The world that I CHOSE!
I chose a world that “doesn’t exist” instead of those I love. I chose to make that my life and the reason I take photos. I chose to procrastinate. I chose to waste hours upon hours of my precious time – time that I will never get back – to a social media platform of people who may not remember me.
I’ve always known that I have a problem. I’ve installed an app blocker. But I didn’t have the self-discipline to regulate my usage – I found the way around it. I convinced myself it would remind me even if I changed the settings after it blocked me.
Two weeks into August, we had used up our internet package. And I found myself having to severely limit my time online. What to do with all my time?
I decided to tackle some things I’d been meaning to get to for months. And in a day, I had knocked off things that, for a year, I had re-written and re-written on my weekly to-do list! And then I found myself in a mood to organise, tidy, purge and re-arrange. By the end of two weeks, I stood back, flabbergasted, at what I had accomplished and how good I felt about my life and myself.
I have always wanted to be a mom and a home maker. Here’s a confession – I love the dress-wearing, apron-donning stereotypical woman image. I want to be the 1950s housewife stereotype.
I want to make my home a haven for the special people that live in it. I want to be invested in their growth. I want to smother them with kisses and never be too busy to look them in the eye. I want to laugh hysterically. I want to play the games. I want to lie under the stars. I want to hold them and love them. I want to be the one to create a happy, comfy, safe place for them to rest and play. I want to be the one standing in front of the stove creating hearty meals.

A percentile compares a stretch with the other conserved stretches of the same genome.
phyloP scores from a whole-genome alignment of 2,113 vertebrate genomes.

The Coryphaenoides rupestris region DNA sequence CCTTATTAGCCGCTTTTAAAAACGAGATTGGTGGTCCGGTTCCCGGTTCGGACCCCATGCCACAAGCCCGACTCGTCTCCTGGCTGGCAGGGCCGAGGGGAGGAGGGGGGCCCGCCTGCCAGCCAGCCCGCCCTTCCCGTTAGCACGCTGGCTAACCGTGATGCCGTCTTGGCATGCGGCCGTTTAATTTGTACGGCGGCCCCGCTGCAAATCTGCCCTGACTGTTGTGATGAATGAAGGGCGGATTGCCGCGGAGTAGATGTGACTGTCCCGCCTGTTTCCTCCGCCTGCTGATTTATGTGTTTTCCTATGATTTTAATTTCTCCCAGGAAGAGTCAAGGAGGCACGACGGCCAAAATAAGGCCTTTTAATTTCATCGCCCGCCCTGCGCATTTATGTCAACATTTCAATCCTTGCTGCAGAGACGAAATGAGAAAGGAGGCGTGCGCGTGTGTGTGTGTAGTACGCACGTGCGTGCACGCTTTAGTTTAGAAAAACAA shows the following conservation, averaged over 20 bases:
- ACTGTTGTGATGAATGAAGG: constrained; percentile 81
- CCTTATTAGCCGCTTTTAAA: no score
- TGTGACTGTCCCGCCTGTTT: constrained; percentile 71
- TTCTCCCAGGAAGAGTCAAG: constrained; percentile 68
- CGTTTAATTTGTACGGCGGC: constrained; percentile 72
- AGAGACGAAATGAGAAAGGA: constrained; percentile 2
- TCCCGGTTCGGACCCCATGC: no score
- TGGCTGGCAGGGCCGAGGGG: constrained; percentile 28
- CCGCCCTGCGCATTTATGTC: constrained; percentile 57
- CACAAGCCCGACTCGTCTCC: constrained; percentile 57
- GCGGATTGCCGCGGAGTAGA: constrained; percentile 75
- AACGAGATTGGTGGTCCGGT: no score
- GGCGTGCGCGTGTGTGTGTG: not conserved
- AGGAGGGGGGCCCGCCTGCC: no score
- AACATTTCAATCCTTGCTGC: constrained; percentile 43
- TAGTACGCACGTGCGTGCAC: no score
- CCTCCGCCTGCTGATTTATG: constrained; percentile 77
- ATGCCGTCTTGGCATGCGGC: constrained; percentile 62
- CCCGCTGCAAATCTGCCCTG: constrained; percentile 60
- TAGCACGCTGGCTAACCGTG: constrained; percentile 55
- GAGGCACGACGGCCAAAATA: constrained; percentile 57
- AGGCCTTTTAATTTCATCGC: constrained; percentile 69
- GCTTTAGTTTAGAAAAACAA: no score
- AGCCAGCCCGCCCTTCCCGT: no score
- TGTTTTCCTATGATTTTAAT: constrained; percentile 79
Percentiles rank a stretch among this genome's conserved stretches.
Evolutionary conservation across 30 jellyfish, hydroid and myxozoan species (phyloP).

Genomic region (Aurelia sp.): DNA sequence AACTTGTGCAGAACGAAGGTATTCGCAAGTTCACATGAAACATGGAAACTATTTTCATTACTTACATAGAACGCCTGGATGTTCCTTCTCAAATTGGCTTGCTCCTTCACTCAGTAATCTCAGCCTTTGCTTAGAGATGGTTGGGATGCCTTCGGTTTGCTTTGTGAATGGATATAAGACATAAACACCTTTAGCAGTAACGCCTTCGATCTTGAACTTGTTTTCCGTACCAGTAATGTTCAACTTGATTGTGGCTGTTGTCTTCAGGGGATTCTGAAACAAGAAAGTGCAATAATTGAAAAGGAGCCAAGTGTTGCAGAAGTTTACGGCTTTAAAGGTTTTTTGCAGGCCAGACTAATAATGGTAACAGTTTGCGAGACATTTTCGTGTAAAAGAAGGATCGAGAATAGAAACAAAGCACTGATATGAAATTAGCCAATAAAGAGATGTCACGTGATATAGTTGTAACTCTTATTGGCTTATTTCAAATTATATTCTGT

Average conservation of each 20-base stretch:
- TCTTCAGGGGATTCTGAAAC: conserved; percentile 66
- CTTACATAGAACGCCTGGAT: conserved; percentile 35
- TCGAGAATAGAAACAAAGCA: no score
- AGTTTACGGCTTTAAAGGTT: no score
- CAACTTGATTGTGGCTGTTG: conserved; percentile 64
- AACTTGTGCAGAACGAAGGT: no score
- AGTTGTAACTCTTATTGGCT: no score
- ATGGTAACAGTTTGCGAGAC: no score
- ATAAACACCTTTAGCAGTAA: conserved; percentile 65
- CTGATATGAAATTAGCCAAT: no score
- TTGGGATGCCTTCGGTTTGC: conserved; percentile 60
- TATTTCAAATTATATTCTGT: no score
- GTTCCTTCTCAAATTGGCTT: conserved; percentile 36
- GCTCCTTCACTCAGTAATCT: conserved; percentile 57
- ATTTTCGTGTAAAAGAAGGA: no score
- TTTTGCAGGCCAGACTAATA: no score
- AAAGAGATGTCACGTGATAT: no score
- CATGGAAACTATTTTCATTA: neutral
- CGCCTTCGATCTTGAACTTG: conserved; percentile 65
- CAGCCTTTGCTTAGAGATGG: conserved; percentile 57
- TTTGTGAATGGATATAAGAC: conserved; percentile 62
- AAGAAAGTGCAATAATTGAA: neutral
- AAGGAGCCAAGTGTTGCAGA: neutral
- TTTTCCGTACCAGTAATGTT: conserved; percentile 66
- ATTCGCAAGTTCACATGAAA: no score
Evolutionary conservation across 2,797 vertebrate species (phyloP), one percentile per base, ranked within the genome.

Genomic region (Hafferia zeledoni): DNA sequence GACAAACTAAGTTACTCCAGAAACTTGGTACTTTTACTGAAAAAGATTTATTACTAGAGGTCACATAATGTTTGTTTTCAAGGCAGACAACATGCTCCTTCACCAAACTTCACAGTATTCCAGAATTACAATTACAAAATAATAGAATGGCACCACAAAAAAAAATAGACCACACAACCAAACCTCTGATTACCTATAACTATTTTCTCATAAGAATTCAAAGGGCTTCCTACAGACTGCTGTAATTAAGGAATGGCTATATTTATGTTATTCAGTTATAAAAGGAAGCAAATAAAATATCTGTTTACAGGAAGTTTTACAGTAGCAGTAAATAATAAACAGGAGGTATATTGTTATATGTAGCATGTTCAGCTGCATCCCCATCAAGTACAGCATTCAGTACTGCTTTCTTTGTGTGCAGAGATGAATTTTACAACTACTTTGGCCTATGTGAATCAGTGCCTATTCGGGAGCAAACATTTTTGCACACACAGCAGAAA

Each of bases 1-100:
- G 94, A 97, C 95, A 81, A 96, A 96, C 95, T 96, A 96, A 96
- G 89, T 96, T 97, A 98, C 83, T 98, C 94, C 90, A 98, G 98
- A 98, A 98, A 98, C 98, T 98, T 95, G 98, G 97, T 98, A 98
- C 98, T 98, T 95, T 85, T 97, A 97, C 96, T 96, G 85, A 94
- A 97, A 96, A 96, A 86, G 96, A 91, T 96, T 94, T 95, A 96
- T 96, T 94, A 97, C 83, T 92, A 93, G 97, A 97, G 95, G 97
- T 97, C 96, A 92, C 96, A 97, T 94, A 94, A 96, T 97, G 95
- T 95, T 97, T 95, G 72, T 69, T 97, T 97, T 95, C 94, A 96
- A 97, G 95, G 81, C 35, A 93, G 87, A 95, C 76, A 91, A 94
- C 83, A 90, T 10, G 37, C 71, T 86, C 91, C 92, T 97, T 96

And, suddenly, without social media, I became the person I wanted to be. I had time!
I reflected back on the reason I had joined Instagram. It was to promote my blog – the one I barely wrote on anymore. Somewhere in the last two years, I had begun to serve Instagram instead of using it to serve my purposes. I had become a slave to trying to rake in campaigns and bump up my following. I had forgotten my love for writing and had been overcome by the pressure to post. And it was then that I decided that I would live my life in spite of whether my following grew or not. I wouldn’t waste my time trying to get the attention of anyone other than those that matter most to me.
And I knew that my life would be better for it. More enriched. And more enriching to my husband and children. I don’t want them to remember me on my phone. I want them to remember me being a wife; a mom; a homemaker; a friend. I want my life to encourage them, inspire them and model Christ to them.
I need to work on my addiction (because it will be work and a process!) and replace it with what really matters. I don’t want to hold my phone in my hands anymore. I want to hold my family.
Photo Credit: CottonbroTags: addict, addiction, children, family, Instagram, online, online world, people, people person, social, social media, time, wife